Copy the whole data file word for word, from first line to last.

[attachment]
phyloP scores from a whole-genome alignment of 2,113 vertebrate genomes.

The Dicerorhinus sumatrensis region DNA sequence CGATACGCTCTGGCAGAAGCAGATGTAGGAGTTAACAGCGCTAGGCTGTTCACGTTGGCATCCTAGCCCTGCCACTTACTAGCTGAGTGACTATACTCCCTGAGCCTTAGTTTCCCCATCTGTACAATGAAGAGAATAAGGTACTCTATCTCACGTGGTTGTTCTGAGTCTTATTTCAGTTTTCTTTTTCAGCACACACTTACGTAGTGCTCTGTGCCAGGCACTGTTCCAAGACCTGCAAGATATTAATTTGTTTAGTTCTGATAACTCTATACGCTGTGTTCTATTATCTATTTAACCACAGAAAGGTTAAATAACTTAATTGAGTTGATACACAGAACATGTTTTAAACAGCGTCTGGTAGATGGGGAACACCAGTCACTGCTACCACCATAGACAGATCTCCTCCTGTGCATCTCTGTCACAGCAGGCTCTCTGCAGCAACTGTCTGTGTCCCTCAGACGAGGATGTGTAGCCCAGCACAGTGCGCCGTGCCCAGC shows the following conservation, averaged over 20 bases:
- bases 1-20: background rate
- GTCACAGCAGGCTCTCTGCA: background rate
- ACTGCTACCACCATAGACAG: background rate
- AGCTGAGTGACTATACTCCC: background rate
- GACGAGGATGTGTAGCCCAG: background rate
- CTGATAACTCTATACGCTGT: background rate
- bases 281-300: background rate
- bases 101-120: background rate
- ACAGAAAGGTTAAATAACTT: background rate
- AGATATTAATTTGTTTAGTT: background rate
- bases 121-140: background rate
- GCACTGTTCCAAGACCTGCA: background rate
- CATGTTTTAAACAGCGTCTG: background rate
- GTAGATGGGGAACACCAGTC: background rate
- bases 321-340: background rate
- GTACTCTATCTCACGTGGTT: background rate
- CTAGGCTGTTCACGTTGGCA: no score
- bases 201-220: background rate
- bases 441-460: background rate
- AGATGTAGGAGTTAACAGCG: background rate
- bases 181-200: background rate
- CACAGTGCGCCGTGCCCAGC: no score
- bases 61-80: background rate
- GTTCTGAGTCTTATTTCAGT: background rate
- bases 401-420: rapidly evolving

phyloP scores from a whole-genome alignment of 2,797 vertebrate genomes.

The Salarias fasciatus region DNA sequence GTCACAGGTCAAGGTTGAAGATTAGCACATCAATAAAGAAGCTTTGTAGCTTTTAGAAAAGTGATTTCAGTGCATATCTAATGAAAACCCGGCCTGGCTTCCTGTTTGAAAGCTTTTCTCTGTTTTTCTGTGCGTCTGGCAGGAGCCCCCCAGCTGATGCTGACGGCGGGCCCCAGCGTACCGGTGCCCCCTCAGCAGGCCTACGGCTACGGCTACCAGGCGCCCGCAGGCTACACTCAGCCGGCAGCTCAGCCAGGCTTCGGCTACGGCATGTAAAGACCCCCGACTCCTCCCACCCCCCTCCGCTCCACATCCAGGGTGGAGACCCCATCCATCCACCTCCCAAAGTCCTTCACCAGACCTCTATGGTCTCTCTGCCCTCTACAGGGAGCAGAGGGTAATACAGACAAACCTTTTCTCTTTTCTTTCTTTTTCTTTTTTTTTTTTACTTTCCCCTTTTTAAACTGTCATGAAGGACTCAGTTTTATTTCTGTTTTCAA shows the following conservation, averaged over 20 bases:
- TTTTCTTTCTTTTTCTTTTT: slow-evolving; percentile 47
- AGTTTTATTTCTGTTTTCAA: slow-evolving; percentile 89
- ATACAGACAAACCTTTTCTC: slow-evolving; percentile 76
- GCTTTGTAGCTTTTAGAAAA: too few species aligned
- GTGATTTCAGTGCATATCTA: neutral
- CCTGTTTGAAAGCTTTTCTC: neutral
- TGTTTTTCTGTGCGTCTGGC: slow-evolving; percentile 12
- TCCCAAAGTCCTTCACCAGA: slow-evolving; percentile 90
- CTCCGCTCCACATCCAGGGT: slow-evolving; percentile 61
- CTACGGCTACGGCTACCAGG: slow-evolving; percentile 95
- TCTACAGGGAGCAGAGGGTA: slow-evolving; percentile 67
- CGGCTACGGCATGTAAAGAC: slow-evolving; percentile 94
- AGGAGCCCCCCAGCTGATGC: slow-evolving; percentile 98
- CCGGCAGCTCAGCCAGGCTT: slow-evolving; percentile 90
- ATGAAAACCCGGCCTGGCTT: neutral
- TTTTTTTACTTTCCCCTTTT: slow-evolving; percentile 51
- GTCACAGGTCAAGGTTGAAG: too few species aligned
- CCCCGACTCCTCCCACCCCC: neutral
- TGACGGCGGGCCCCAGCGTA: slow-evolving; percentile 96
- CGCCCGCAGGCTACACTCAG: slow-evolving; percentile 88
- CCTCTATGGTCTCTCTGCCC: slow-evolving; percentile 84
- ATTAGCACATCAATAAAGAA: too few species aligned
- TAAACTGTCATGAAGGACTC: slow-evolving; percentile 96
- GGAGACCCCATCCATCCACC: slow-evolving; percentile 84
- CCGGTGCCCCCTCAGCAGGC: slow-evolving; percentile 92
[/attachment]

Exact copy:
phyloP scores from a whole-genome alignment of 2,113 vertebrate genomes.

The Dicerorhinus sumatrensis region DNA sequence CGATACGCTCTGGCAGAAGCAGATGTAGGAGTTAACAGCGCTAGGCTGTTCACGTTGGCATCCTAGCCCTGCCACTTACTAGCTGAGTGACTATACTCCCTGAGCCTTAGTTTCCCCATCTGTACAATGAAGAGAATAAGGTACTCTATCTCACGTGGTTGTTCTGAGTCTTATTTCAGTTTTCTTTTTCAGCACACACTTACGTAGTGCTCTGTGCCAGGCACTGTTCCAAGACCTGCAAGATATTAATTTGTTTAGTTCTGATAACTCTATACGCTGTGTTCTATTATCTATTTAACCACAGAAAGGTTAAATAACTTAATTGAGTTGATACACAGAACATGTTTTAAACAGCGTCTGGTAGATGGGGAACACCAGTCACTGCTACCACCATAGACAGATCTCCTCCTGTGCATCTCTGTCACAGCAGGCTCTCTGCAGCAACTGTCTGTGTCCCTCAGACGAGGATGTGTAGCCCAGCACAGTGCGCCGTGCCCAGC shows the following conservation, averaged over 20 bases:
- bases 1-20: background rate
- GTCACAGCAGGCTCTCTGCA: background rate
- ACTGCTACCACCATAGACAG: background rate
- AGCTGAGTGACTATACTCCC: background rate
- GACGAGGATGTGTAGCCCAG: background rate
- CTGATAACTCTATACGCTGT: background rate
- bases 281-300: background rate
- bases 101-120: background rate
- ACAGAAAGGTTAAATAACTT: background rate
- AGATATTAATTTGTTTAGTT: background rate
- bases 121-140: background rate
- GCACTGTTCCAAGACCTGCA: background rate
- CATGTTTTAAACAGCGTCTG: background rate
- GTAGATGGGGAACACCAGTC: background rate
- bases 321-340: background rate
- GTACTCTATCTCACGTGGTT: background rate
- CTAGGCTGTTCACGTTGGCA: no score
- bases 201-220: background rate
- bases 441-460: background rate
- AGATGTAGGAGTTAACAGCG: background rate
- bases 181-200: background rate
- CACAGTGCGCCGTGCCCAGC: no score
- bases 61-80: background rate
- GTTCTGAGTCTTATTTCAGT: background rate
- bases 401-420: rapidly evolving

phyloP scores from a whole-genome alignment of 2,797 vertebrate genomes.

The Salarias fasciatus region DNA sequence GTCACAGGTCAAGGTTGAAGATTAGCACATCAATAAAGAAGCTTTGTAGCTTTTAGAAAAGTGATTTCAGTGCATATCTAATGAAAACCCGGCCTGGCTTCCTGTTTGAAAGCTTTTCTCTGTTTTTCTGTGCGTCTGGCAGGAGCCCCCCAGCTGATGCTGACGGCGGGCCCCAGCGTACCGGTGCCCCCTCAGCAGGCCTACGGCTACGGCTACCAGGCGCCCGCAGGCTACACTCAGCCGGCAGCTCAGCCAGGCTTCGGCTACGGCATGTAAAGACCCCCGACTCCTCCCACCCCCCTCCGCTCCACATCCAGGGTGGAGACCCCATCCATCCACCTCCCAAAGTCCTTCACCAGACCTCTATGGTCTCTCTGCCCTCTACAGGGAGCAGAGGGTAATACAGACAAACCTTTTCTCTTTTCTTTCTTTTTCTTTTTTTTTTTTACTTTCCCCTTTTTAAACTGTCATGAAGGACTCAGTTTTATTTCTGTTTTCAA shows the following conservation, averaged over 20 bases:
- TTTTCTTTCTTTTTCTTTTT: slow-evolving; percentile 47
- AGTTTTATTTCTGTTTTCAA: slow-evolving; percentile 89
- ATACAGACAAACCTTTTCTC: slow-evolving; percentile 76
- GCTTTGTAGCTTTTAGAAAA: too few species aligned
- GTGATTTCAGTGCATATCTA: neutral
- CCTGTTTGAAAGCTTTTCTC: neutral
- TGTTTTTCTGTGCGTCTGGC: slow-evolving; percentile 12
- TCCCAAAGTCCTTCACCAGA: slow-evolving; percentile 90
- CTCCGCTCCACATCCAGGGT: slow-evolving; percentile 61
- CTACGGCTACGGCTACCAGG: slow-evolving; percentile 95
- TCTACAGGGAGCAGAGGGTA: slow-evolving; percentile 67
- CGGCTACGGCATGTAAAGAC: slow-evolving; percentile 94
- AGGAGCCCCCCAGCTGATGC: slow-evolving; percentile 98
- CCGGCAGCTCAGCCAGGCTT: slow-evolving; percentile 90
- ATGAAAACCCGGCCTGGCTT: neutral
- TTTTTTTACTTTCCCCTTTT: slow-evolving; percentile 51
- GTCACAGGTCAAGGTTGAAG: too few species aligned
- CCCCGACTCCTCCCACCCCC: neutral
- TGACGGCGGGCCCCAGCGTA: slow-evolving; percentile 96
- CGCCCGCAGGCTACACTCAG: slow-evolving; percentile 88
- CCTCTATGGTCTCTCTGCCC: slow-evolving; percentile 84
- ATTAGCACATCAATAAAGAA: too few species aligned
- TAAACTGTCATGAAGGACTC: slow-evolving; percentile 96
- GGAGACCCCATCCATCCACC: slow-evolving; percentile 84
- CCGGTGCCCCCTCAGCAGGC: slow-evolving; percentile 92